Once the Government recognizes them, religious confessional communities have juridical standing, which permits them to engage in such activities as purchasing real estate in their own names and contracting for goods and services. A religious group that seeks to obtain this new status is subject to a 6-month waiting period from the time of application to the Ministry of Education and Culture. According to the Ministry, as of May 2008, 14 groups had applied for the status of religious confessional community, and 11 were granted the new status. In 1998 the Church of Scientology and the Hindu Mandir Association withdrew their applications. In 1999 the Hindu Mandir Association reapplied under the name Hindu Religious Community and was granted the new status. The Ministry rejected the application of the Sahaja Yoga group in 1998. Since then, its decision has been upheld in the Constitutional Court and the Administrative Court. Following a 2006 decree by the Ministry of Education, the ELAIA Christian Community (ELAIA Christengemeinde) also received status as a confessional community.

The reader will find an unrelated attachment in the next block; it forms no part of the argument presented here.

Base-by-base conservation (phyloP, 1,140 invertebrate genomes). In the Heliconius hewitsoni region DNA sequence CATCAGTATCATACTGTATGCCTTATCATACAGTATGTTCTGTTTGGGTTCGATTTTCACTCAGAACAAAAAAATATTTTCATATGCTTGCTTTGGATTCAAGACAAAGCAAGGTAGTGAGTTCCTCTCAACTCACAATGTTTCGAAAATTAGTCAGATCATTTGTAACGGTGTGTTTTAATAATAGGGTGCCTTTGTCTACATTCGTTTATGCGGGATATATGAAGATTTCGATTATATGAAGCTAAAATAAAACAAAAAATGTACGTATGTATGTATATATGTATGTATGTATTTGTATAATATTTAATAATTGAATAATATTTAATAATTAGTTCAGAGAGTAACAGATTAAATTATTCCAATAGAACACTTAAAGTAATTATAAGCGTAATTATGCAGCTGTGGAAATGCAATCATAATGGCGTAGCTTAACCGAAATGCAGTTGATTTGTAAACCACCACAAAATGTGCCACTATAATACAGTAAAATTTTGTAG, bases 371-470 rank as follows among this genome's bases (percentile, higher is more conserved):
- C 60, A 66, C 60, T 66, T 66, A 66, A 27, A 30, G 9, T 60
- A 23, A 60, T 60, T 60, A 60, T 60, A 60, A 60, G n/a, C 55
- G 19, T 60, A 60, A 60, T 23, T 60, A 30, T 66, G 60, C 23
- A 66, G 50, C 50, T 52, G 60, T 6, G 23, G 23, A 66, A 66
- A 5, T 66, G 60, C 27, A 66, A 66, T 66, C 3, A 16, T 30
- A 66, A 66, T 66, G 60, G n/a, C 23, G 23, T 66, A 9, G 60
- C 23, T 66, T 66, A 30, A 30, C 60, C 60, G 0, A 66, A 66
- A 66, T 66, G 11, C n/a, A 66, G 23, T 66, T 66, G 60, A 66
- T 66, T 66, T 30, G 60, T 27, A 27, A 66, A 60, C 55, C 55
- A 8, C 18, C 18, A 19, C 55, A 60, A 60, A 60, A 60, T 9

The 11 groups that constitute religious confessional communities according to the law are the Jehovah's Witnesses, Baha'i Faith, Baptists, Evangelical Alliance, Movement for Religious Renewal, Free Christian Community (Pentecostalists), Pentecostal Community of God, ELAIA Christian Community, Seventh-day Adventists, Hindu Religious Community, and Mennonites.

Associations: Religious groups that do not qualify for either religious society or religious confessional community status may apply to become associations under the Law of Associations. Associations are corporations under law and have many of the same rights as confessional communities, including the right to own real estate. Some groups have organized as associations even while applying for recognition as religious societies. The Church of Scientology, the Unification Church, and a number of smaller groups are organized as associations.